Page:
Top 10 Historic Routes
Visit some of the world’s oldest and most amazing cities in the world and relive important historic moments! Whether you’re interested in the history of the United States, Asia or Europe, our top 10 picks regarding the world’s most amazing historic routes will surely help you decide where to travel and why.
1. Quadrat d’Or in Barcelona, Spain
Quadrat d’Or represents an important cultural center in Barcelona, Spain, which is highly appreciated by tourists because of its historically relevant buildings and landmarks. Guests can also visit a famous open-air museum that exhibits various mosaics and cast iron figures made by Antonio Gaudi.
2. Whitechapel in London, England
Whitechapel was a local district in the metropolitan area of London, England from 1855 to 1900. This area is well known because of the Whitechapel murders committed by Jack the Ripper between April 3, 1888 and February 13, 1891. Tourists can walk across the old district’s poorly lit streets and alleys, reimagining Victorian London and its inhabitants.
3. Tallin’s Old Town in Estonia
Tallin is the capital and largest city of Estonia, placed on the country’s northern coast, on the shore of the Gulf of Finland. Its lower town is one of the best-preserved old towns in Europe, boasting an impressive array of attractions that include walls, towers, churches and a gothic town hall.
4. Istanbul’s Old Town in Turkey
Istanbul represents Turkey’s largest city and a very important cultural, economic and historical center. This transcontinental city is the second-largest city in the world by population, and it boasts multiple tourist attractions that include the roman hippodrome, the Topkapi Palace, the Blue Mosque and the Grand Bazaar.
5. Dubai in the United Arab Emirates
The city of Dubai flaunts a spectacular mix of old and new when it comes to architecture. While the city is mainly regarded as one of the most modern in the world today, there are still places where one can admire traditional Arab homes, mosques and markets, or wooden boats that glide peacefully across the Dubai River’s glistening waters.
6. The Red Fort in Delhi, India
This 17th-century fort complex was built by the Mughal emperor, Shah in the walled city of Old Delhi, which used to be the residence of the Mughal Emperors. The Red Fort’s name comes from its red sandstone walls, and some regard it as the Indian equivalent to China’s Forbidden City, boasting exquisite decorations and stunning, sophisticated design features.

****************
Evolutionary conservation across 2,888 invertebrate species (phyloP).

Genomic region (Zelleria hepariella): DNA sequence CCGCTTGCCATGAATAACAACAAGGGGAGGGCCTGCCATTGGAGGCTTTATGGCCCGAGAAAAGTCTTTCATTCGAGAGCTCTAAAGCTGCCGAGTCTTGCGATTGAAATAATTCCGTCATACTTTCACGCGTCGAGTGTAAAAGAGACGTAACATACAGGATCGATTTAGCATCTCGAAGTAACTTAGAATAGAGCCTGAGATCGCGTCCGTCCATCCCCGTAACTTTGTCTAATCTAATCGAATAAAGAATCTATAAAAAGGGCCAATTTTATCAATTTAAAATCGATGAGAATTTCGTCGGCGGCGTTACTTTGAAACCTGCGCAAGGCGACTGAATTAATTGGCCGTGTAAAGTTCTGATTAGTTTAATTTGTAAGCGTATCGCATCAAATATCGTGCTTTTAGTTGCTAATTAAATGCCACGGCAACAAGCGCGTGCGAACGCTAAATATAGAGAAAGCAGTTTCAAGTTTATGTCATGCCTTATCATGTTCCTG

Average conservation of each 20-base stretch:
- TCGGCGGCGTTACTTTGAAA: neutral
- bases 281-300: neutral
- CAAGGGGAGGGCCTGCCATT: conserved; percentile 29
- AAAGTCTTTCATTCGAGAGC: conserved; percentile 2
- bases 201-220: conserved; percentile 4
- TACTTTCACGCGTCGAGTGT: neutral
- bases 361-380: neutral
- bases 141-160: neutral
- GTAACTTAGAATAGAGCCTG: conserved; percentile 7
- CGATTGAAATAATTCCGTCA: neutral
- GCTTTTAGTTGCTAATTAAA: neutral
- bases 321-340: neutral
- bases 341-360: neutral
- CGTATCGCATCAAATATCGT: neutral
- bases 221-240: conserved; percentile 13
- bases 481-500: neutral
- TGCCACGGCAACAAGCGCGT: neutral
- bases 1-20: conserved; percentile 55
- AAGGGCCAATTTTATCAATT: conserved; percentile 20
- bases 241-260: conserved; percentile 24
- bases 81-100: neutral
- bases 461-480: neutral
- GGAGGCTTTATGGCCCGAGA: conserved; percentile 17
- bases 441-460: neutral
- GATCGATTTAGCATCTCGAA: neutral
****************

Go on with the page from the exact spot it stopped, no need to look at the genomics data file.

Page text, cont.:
7. The Forbidden City in Beijing, China
The Forbidden City was the Chinese Imperial Palace for nearly 500 years, from the time of the Ming Dynasty until the end of the Qing Dynasty. The complex was built between 1406 and 1420, and it includes 980 buildings that boast traditional Chinese palatial architectural elements. Today, tourists are able to walk across the Forbidden City’s streets without restrictions, admiring bronze lion statues and other fantastic creatures. The Treasury Room is particularly impressive, flaunting exquisite gold, ivory and jade adornments.
8. Vieux Carre in New Orleans, Louisiana, USA
The French Quarter or Vieux Carre is the oldest neighborhood of New Orleans. Take the time to walk its streets and admire colored walls and exquisite architectural details, or savor a delicious meal of while listening to classic Jazz vibes in the background. If you visit the French Quarter in April, you can attend its yearly festival, which represents a wonderful celebration of art, music and gastronomy.
9. The Loop in Chicago, Illinois, USA
The Chicago Loop is the historic commercial center of Downtown Chicago and the seat of government for Chicago and Cook County. The Loop is one of Chicago’s defined community areas, and it includes the Art Institute of Chicago as well as Grand Park. As far as history is concerned, The Loop Community area is where the U.S. Army decided to build Fort Dearborn in 1803. The Loop is also the so-called birthplace of skyscrapers.
10. Freedom Trail, Boston, Massachusetts, USA
The Freedom Trail is a red trail that runs through downtown Boston, Massachusetts, leading to 17 historic landmarks. Along the way, tourists and locals are guided by markers that explain events or describe churches, graveyards and other significant buildings. The Freedom Trail is a part of the Boston National Historical Park, and its creation was originally envisioned by a local journalist named William Schofield. Most sites can be visited free of charge, although the Paul Revere House, Old State House and Old South Meeting House require small fees.